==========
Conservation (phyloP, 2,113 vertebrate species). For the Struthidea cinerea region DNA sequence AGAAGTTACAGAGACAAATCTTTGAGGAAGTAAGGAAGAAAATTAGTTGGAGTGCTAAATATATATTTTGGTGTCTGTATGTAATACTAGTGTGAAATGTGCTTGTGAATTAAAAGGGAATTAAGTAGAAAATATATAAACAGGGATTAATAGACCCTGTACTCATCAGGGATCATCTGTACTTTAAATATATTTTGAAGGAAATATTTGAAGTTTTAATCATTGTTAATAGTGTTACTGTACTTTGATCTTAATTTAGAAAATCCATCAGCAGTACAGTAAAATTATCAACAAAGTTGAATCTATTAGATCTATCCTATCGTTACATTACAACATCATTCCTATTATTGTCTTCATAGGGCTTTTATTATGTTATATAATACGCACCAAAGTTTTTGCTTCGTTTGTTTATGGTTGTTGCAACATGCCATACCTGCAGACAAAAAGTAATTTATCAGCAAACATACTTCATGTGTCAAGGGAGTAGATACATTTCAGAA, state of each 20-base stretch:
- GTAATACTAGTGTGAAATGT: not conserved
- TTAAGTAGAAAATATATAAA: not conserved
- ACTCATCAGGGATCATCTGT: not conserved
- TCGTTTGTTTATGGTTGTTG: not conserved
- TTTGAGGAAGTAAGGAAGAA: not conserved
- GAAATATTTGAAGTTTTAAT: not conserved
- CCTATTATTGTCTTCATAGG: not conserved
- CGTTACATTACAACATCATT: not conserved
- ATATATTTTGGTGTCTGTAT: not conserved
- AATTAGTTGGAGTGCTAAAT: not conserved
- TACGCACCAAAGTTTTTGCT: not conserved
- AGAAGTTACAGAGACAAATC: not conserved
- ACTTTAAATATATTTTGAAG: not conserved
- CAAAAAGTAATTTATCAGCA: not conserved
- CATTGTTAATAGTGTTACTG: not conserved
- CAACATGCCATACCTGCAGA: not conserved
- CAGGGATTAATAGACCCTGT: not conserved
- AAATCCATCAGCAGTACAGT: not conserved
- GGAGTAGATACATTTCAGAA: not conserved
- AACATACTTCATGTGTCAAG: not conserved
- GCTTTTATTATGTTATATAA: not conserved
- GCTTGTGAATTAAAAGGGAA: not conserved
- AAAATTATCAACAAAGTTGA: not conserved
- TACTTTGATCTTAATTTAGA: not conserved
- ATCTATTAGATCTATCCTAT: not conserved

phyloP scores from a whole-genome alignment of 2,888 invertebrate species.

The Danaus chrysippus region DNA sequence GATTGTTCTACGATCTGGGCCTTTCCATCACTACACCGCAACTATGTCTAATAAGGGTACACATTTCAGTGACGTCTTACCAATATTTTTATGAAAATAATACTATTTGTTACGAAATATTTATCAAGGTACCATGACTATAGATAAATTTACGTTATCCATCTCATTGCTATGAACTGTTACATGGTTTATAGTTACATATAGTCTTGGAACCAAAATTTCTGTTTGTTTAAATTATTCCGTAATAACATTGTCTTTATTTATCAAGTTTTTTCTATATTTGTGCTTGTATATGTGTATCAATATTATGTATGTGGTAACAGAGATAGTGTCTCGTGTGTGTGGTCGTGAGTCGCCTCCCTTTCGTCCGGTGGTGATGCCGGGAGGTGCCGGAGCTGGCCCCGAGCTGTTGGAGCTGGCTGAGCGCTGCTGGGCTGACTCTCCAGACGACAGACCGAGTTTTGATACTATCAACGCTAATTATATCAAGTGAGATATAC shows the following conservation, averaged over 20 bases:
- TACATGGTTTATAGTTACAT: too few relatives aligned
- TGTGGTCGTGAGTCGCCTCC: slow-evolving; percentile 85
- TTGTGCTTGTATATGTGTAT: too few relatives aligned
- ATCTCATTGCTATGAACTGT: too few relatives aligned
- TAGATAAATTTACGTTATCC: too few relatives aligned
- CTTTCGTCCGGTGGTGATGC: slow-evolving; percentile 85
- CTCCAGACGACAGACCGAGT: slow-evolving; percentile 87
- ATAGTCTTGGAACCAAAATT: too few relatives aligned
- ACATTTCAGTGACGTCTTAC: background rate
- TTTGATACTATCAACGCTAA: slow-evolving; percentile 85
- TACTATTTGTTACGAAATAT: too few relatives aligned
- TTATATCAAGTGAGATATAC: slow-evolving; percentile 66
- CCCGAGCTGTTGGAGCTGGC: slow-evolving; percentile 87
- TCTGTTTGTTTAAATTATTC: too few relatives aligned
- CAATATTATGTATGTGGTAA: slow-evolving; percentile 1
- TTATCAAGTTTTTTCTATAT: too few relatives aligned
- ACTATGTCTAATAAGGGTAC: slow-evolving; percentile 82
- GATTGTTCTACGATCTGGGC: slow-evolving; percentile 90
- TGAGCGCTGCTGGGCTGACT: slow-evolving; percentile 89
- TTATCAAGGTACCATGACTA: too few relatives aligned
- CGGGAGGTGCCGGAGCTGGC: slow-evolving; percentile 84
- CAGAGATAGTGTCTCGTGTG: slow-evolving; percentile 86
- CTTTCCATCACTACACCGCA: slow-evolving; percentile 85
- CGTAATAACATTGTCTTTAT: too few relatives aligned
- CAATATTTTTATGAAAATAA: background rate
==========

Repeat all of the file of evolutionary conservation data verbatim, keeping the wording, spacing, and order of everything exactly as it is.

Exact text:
Conservation (phyloP, 2,113 vertebrate species). For the Struthidea cinerea region DNA sequence AGAAGTTACAGAGACAAATCTTTGAGGAAGTAAGGAAGAAAATTAGTTGGAGTGCTAAATATATATTTTGGTGTCTGTATGTAATACTAGTGTGAAATGTGCTTGTGAATTAAAAGGGAATTAAGTAGAAAATATATAAACAGGGATTAATAGACCCTGTACTCATCAGGGATCATCTGTACTTTAAATATATTTTGAAGGAAATATTTGAAGTTTTAATCATTGTTAATAGTGTTACTGTACTTTGATCTTAATTTAGAAAATCCATCAGCAGTACAGTAAAATTATCAACAAAGTTGAATCTATTAGATCTATCCTATCGTTACATTACAACATCATTCCTATTATTGTCTTCATAGGGCTTTTATTATGTTATATAATACGCACCAAAGTTTTTGCTTCGTTTGTTTATGGTTGTTGCAACATGCCATACCTGCAGACAAAAAGTAATTTATCAGCAAACATACTTCATGTGTCAAGGGAGTAGATACATTTCAGAA, state of each 20-base stretch:
- GTAATACTAGTGTGAAATGT: not conserved
- TTAAGTAGAAAATATATAAA: not conserved
- ACTCATCAGGGATCATCTGT: not conserved
- TCGTTTGTTTATGGTTGTTG: not conserved
- TTTGAGGAAGTAAGGAAGAA: not conserved
- GAAATATTTGAAGTTTTAAT: not conserved
- CCTATTATTGTCTTCATAGG: not conserved
- CGTTACATTACAACATCATT: not conserved
- ATATATTTTGGTGTCTGTAT: not conserved
- AATTAGTTGGAGTGCTAAAT: not conserved
- TACGCACCAAAGTTTTTGCT: not conserved
- AGAAGTTACAGAGACAAATC: not conserved
- ACTTTAAATATATTTTGAAG: not conserved
- CAAAAAGTAATTTATCAGCA: not conserved
- CATTGTTAATAGTGTTACTG: not conserved
- CAACATGCCATACCTGCAGA: not conserved
- CAGGGATTAATAGACCCTGT: not conserved
- AAATCCATCAGCAGTACAGT: not conserved
- GGAGTAGATACATTTCAGAA: not conserved
- AACATACTTCATGTGTCAAG: not conserved
- GCTTTTATTATGTTATATAA: not conserved
- GCTTGTGAATTAAAAGGGAA: not conserved
- AAAATTATCAACAAAGTTGA: not conserved
- TACTTTGATCTTAATTTAGA: not conserved
- ATCTATTAGATCTATCCTAT: not conserved

phyloP scores from a whole-genome alignment of 2,888 invertebrate species.

The Danaus chrysippus region DNA sequence GATTGTTCTACGATCTGGGCCTTTCCATCACTACACCGCAACTATGTCTAATAAGGGTACACATTTCAGTGACGTCTTACCAATATTTTTATGAAAATAATACTATTTGTTACGAAATATTTATCAAGGTACCATGACTATAGATAAATTTACGTTATCCATCTCATTGCTATGAACTGTTACATGGTTTATAGTTACATATAGTCTTGGAACCAAAATTTCTGTTTGTTTAAATTATTCCGTAATAACATTGTCTTTATTTATCAAGTTTTTTCTATATTTGTGCTTGTATATGTGTATCAATATTATGTATGTGGTAACAGAGATAGTGTCTCGTGTGTGTGGTCGTGAGTCGCCTCCCTTTCGTCCGGTGGTGATGCCGGGAGGTGCCGGAGCTGGCCCCGAGCTGTTGGAGCTGGCTGAGCGCTGCTGGGCTGACTCTCCAGACGACAGACCGAGTTTTGATACTATCAACGCTAATTATATCAAGTGAGATATAC shows the following conservation, averaged over 20 bases:
- TACATGGTTTATAGTTACAT: too few relatives aligned
- TGTGGTCGTGAGTCGCCTCC: slow-evolving; percentile 85
- TTGTGCTTGTATATGTGTAT: too few relatives aligned
- ATCTCATTGCTATGAACTGT: too few relatives aligned
- TAGATAAATTTACGTTATCC: too few relatives aligned
- CTTTCGTCCGGTGGTGATGC: slow-evolving; percentile 85
- CTCCAGACGACAGACCGAGT: slow-evolving; percentile 87
- ATAGTCTTGGAACCAAAATT: too few relatives aligned
- ACATTTCAGTGACGTCTTAC: background rate
- TTTGATACTATCAACGCTAA: slow-evolving; percentile 85
- TACTATTTGTTACGAAATAT: too few relatives aligned
- TTATATCAAGTGAGATATAC: slow-evolving; percentile 66
- CCCGAGCTGTTGGAGCTGGC: slow-evolving; percentile 87
- TCTGTTTGTTTAAATTATTC: too few relatives aligned
- CAATATTATGTATGTGGTAA: slow-evolving; percentile 1
- TTATCAAGTTTTTTCTATAT: too few relatives aligned
- ACTATGTCTAATAAGGGTAC: slow-evolving; percentile 82
- GATTGTTCTACGATCTGGGC: slow-evolving; percentile 90
- TGAGCGCTGCTGGGCTGACT: slow-evolving; percentile 89
- TTATCAAGGTACCATGACTA: too few relatives aligned
- CGGGAGGTGCCGGAGCTGGC: slow-evolving; percentile 84
- CAGAGATAGTGTCTCGTGTG: slow-evolving; percentile 86
- CTTTCCATCACTACACCGCA: slow-evolving; percentile 85
- CGTAATAACATTGTCTTTAT: too few relatives aligned
- CAATATTTTTATGAAAATAA: background rate